ries another lady, and a son is born to him, to whom he 
resolves to leave all his wealth, to the prejudice of his only son 
by his former marriage, of which only two persons are cognizant, 
one of whom is the robber we have adverted to, and who takes 
charge of the neglected child. A gi-eat variety of adventures 
occur to the parties, but eventually the true heir is recognized 
and acknowledged by his father, the brother is killed, and the 
robber dies by his own hand. The conclusion is effectively 
worked up, but a great part of the rest of the story flags con- 
siderably ; the excitement of the reader is not kept up, and we 
become tired of the work long before the best part of it is 
arrived at. 



" The Drama's laws the Drama's patrons give ; 
And they who live to please must please to live." 

HER MAJESTY'S THEATRE.— The production of the 
Lucia di Lamiaermoor has been attended with a success almost 
equal to the Puritani, when first performed in this country, and 
like that excellent opera bids fair to remain long an established 
favourit,e with the subscribers. The Bride of Lammermoor has 
furnished the subject, though the libretto is not exactly a la 
Scott, but through the three acts adheres sufficiently to the 
original to enable those amongst the audience acquainted with 
the story to follow the plot with the greatest ease ; where alte- 
rations have been made it has been done with a'view of giving 
a greater portion of the music to the principal characters, and 
rendering it more perfect as an opera than a drama. The opera 
opens with the discovery by Ashton (Tamburini) of his sister's 
love for Ruvcnswood (Rubini) at which he is very indignant ; 
the second scene is the meeting of Ruvenstoood and Lucy Ashton 
(Persia Ni), where the former states he is about to leave the 
country : there is then the marriage scene to which Lucy has 
been induced to give her consent by misrepresentations, and the 
sudden entrance of Ravenswood throwing the whole into confu- 
sion by his bitter upbraiding of Lvcy for her inconstancy ; and, 
in the last act, we have Lkc!/'s madness after killing her hus- 
band, and Ravenswood in the last scene stabs himself when he 
hears of her death. Donizetti is a most prolific composer, 
throwing off his compositions with wonderful rapidity ; and, 
like most quick writers, occasionally very happy in his ideas, 
the present being, without doubt, one of the best operas he has 
written ; the prevailing character of the music is plaintive and 
melancholy, harmonizing with the romantic incidents of the 
drama, and in almost every instance appealing forcibly to the 
feelings, from the music seeming so much in unison with the 
sad and melancholy feelings of the unhappy master of Ravens-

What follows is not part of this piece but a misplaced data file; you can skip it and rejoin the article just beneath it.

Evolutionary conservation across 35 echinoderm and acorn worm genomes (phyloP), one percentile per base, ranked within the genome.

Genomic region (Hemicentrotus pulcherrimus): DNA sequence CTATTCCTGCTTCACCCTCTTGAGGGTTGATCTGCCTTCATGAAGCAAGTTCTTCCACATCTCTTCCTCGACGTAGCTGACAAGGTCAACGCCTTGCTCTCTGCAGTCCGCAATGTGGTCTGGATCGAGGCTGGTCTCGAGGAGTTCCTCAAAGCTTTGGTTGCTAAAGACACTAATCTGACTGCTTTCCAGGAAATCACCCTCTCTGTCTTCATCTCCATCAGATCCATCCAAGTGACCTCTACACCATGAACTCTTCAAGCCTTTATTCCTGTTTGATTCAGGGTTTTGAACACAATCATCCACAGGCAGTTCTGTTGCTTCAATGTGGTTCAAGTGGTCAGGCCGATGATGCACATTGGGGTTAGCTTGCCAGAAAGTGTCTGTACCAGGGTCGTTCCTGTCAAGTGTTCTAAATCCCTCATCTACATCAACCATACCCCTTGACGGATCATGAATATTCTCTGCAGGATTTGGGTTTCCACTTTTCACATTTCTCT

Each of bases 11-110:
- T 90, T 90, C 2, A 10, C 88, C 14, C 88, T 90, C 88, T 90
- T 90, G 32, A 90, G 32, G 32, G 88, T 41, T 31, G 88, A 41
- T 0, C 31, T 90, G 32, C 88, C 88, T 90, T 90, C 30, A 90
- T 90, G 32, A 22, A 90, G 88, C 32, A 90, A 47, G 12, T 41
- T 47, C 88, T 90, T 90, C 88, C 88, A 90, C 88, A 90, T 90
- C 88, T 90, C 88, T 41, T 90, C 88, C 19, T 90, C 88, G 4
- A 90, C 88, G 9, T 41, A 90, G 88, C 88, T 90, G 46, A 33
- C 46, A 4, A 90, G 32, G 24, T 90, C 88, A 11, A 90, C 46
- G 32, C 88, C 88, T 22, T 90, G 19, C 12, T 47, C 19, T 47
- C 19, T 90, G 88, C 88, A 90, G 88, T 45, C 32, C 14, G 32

wood, the last aria sung by Rubini in the third act, being one 
of the most beautiful things we have ever heard. Some of the 
airs in the earlier part of the opera are of a lighter nature, and 



are written with much freedom and spirit, an easy and graceful 
melody running- throughout ; the portions that pleased us most 
were the opening aria by Tamburixi, Cruda Funesta ; the aria, 
by Persiaxi, Perche non ho del vento, which opens with a 
beautiful obligato passage for the flute ; and the duet between 
EuBiNi and Persiaxi (that concludes the first act) Sulla 
fromha cite rinserra ; in the second act, the duet between Tam- 
BORiNi and Persiani, Se tradirmi ; Rubini's aria, Lo rendi, 
hai tradifo, and the concluding quintet ; and in the third act, 
Persiaxi's aria, Sparyi di qualcJie pianio ; and Rubijci's 
exquisitely plaintive air, O.' bell! alma innamorata, v^hxch. is 
one of Rl'bini's most successful efforts ; the beautiful obligato 
passage for the above that gains so much applause is not in the 
original opera, but is the composition of Signor Costa, and is 
highly creditable to his talents. 

Persian! is seen to more advantage in this opera than in 
the Sonnambula ; her surprising execution and masterly finish 
have ample opportunities for display, and she proves herself also 
to have great powers as an actress, — the marriage scene and 
her subsequent madness being excellently played, drawing forth 
much applause. Rubixi also threw considerable energy into 
his part, which seems a great favourite with him, the music 
suiting him admirably, and Tamburini's rich manly voice as 
the Tiranno, adds greatly to the success of the opera ; we are 
also bound to mention a Signor lyioRKLLi, who not having 
much to do, performed that little in a most creditable manner. 
The chorusses were well drilled, and went with admirable pre- 
cision. The whole opera is well got up, and cannot fail of 
having a long and prosperous career, and rewarding the liberal 
director for the spirit he has displayed in its production. 

Adolphe Adam's charming Opera Comique, Le Chalet, has 
furnished the subject of the new ballet, and a very good one it 
makes. The music is preserved with much care, and the various 
well-know airs with which the opera is interspersed, have under- 
gone very little change ; we were much pleased with the way 
the air Liberie, chere liberie, is transferred to the cornet or 
piston, the effect of which is very good. Our readers are 
familiar with the story, which is the same as Donizetti's